The Title-Drawers

Now, I confess I don’t know much about how this works.  Most of the titles in comic books that I can think of off the top of my head are by writer/artists.  Like, Kirby’s Fourth World (and by the way, no disrespect to any artists involved, but for Christ’s sake throw away the dust-jackets for those Omnibus editions!):  there Jack goes absolutely over the top, by providing not one but two introductory splashes with narration and titles per issue…and wow, man.  He blows my mind, it’s a whole new style, it’s 100% gripping.  But look at those titles he draws, in the same style he would later use for Marvel’s Eternals and Captain America…you know the one, it’s that creepy quasi-horror thing.  Unfortunately he had less room for narration at Marvel, and of course there was no two-splash approach.  I guess it’s tempting to compare what Jack does in, say, The Forever People, to what TV shows do with their pre-credit teasers…but having looked at it carefully with an eye to just this comparison…no, he’s doing something just a bit different, and it’s really rather interesting…

But as I said:  writer/artist.

The other example that springs instantly to mind is John Byrne:  big, square, solid-coloured BLOCKS of titles, sometimes eating up as much as a third of a page all by themselves.  Very dramatic look, lots of “wow”.  Say what you will about Byrne (and I do, all the time), but you look at those titles and I believe you can see a thought-process.

And then there’s Eisner, but c’mon.  That’s too easy:  Eisner’s Eisner for heaven’s sake.  Why that’s like saying you can always know a Marshall Rogers book from its titles, it simply goes without saying.

No, what I really want to know from you, Bloggers…is who else designs super-distinctive and dramatic titles on the introductory splash, that I might be forgetting?

And, how’s it done?  Is it always the penciller, who does it?  Is it (or has it been in the past) sometimes the writer?

I just don’t know.

As Gil Gerard might say:  “enlighten me.”


10 responses to “The Title-Drawers

  1. I recall reading several articles on this subject.

    Yes, many times it is the penciller who designs the story-title graphic/logo (usually when they are working very closely with the writer), and as you noted, a good percentage is by the writer/artist (because they had that thought process / design concept in mind when writing).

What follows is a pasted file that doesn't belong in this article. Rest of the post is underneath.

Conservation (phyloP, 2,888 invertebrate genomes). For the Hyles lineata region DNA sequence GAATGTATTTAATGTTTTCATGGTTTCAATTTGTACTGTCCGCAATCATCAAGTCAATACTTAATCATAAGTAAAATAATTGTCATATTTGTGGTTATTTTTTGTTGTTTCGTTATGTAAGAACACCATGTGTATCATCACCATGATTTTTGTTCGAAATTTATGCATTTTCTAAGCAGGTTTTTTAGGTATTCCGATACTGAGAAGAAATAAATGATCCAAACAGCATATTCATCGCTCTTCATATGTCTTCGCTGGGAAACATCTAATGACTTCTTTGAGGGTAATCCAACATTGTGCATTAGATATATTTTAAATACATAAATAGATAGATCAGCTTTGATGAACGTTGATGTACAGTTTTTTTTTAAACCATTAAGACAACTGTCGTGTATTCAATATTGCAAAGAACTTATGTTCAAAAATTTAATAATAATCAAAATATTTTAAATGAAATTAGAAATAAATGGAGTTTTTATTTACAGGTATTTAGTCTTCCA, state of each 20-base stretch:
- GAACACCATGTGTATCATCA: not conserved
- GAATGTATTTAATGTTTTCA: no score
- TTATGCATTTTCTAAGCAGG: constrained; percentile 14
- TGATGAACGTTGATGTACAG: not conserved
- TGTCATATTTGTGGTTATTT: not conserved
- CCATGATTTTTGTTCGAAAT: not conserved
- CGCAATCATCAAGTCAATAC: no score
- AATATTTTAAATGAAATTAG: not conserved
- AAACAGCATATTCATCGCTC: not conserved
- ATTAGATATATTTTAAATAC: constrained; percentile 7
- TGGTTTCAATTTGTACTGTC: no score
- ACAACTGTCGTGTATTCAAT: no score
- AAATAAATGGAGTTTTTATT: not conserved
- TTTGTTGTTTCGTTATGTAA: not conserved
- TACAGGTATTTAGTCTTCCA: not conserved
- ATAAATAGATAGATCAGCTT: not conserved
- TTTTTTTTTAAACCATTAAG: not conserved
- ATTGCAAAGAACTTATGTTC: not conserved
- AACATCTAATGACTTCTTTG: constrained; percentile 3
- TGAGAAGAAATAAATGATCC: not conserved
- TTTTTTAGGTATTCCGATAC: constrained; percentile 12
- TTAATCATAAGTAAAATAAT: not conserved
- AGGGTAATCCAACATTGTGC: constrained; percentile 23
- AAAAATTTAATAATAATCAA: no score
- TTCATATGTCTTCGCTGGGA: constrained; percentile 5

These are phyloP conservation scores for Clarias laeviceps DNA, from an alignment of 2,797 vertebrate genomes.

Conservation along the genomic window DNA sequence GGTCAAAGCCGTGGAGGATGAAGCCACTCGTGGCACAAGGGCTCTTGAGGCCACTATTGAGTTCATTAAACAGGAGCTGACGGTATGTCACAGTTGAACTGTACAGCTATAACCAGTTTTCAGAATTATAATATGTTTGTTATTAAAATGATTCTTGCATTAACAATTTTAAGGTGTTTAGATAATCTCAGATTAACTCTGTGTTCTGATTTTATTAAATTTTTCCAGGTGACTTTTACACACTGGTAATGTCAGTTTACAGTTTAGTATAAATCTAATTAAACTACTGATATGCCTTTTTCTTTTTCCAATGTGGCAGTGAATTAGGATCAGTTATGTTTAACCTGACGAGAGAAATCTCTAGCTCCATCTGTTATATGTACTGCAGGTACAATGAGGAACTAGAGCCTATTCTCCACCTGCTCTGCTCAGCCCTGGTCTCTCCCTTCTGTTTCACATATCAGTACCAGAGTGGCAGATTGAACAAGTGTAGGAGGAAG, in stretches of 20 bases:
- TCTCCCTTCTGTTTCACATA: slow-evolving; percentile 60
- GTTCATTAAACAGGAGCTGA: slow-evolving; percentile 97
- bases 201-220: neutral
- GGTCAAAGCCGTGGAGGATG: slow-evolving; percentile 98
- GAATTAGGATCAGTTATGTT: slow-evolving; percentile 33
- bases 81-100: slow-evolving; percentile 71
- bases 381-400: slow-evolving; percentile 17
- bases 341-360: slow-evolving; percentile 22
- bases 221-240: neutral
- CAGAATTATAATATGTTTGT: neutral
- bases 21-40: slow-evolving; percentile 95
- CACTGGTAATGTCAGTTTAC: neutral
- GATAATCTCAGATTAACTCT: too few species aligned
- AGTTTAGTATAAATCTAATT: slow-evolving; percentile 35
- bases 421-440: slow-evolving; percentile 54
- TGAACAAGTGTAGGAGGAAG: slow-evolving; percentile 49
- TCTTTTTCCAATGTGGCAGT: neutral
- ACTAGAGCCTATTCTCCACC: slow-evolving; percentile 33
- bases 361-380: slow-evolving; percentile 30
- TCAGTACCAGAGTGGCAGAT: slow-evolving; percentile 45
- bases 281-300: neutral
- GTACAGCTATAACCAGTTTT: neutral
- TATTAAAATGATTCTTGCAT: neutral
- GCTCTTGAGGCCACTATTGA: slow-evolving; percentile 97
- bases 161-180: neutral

However, there are many instances where letterers are the ones who design the header.
    I wish I could remember the name of one of the industry’s longest running, highly touted designer of said title headers, but alas, my memory fails.

    I am SURE one of your readers knows the name of the gent.
    He worked in the industry for many years and is well known for this type of thing.

    Maybe I’ll remember where I read up on him before (perhaps an old copy of some fanzine or something more recent like Alter Ego or Comic Book Artist).

    I’ll ruminate and get back to you if I think of it.


  2. Can’t check it out right now, but I seem to remember that Wendy Pini always took care with her titles in Elfquest.

    And Barry Windsor-Smith did very handsome ones in his Conans. Which reminds me of P. Craig Russell’s integral fonts in his Ring Cycle adaptations.

    But the great looming extremum of it all surely has to be Steranko’s progression from Kirby to Eisner in S.H.I.E.L.D. As well, there was that amazing cover with the Hulk straining under his own title, made of solid rock and splintering into shards. Good times.

  3. D’oh!
    Spelled his name incorrectly.

    Todd Klein.

    Anyway, I emailed him, and maybe he’ll be able to help us out.

    I’ve been delving into his most informative site (not quite a blog) lately and he has MUCH of such information to share therein.
    (and some great industry anecdotes as well)

    I can’t endorse his site highly enough.
    Heck, the answers to many of this post’s questions may already have been typed up by him.

    I’m gong to hop back over there later today.


  4. Hi Peter and all,

    Story titles were often pencilled in in the past, to show the area they were meant to fill. Some pencillers did fairly tight renderings, others merely indicated where they should go in a very simple way. In the case of Marvel comics, my guess is the titles were rarely put in by penciller, because Stan often didn’t know what the title would be when the artist was given the assignment and plot. In cases like Conan, Barry Smith obviously knew what the title would be, as the stories were adapting printed stories by Robert E. Howard.

    In the 1970s Marvel went through a period when the lettering and titles on the first page of many of their comics were done by master letterer Gaspar Saladino, while the rest of the book was lettered by the person credited. I don’t know actual dates for that, but I remember seeing many of them, and it was always obvious when the rest of the story’s lettering was completely different, and usually not as good, as the title page.


  5. Wow, Todd Klein…!

    Thanks, Todd! Like P-Tor, I can’t say enough about your blog…you, sir, are an incredible Internet resource. Thanks for giving the goods!

    Must now go look up Gaspar Saladino…

  6. Gaspar Saladino!!!

    THAT’s WHO I was trying to think of!

    ThanX, Todd.


  7. I seem to recall some nice ones in Atari Force. Bob Lappan was the letterer there, and the art was Garcia-Lopez early and Barreto late.

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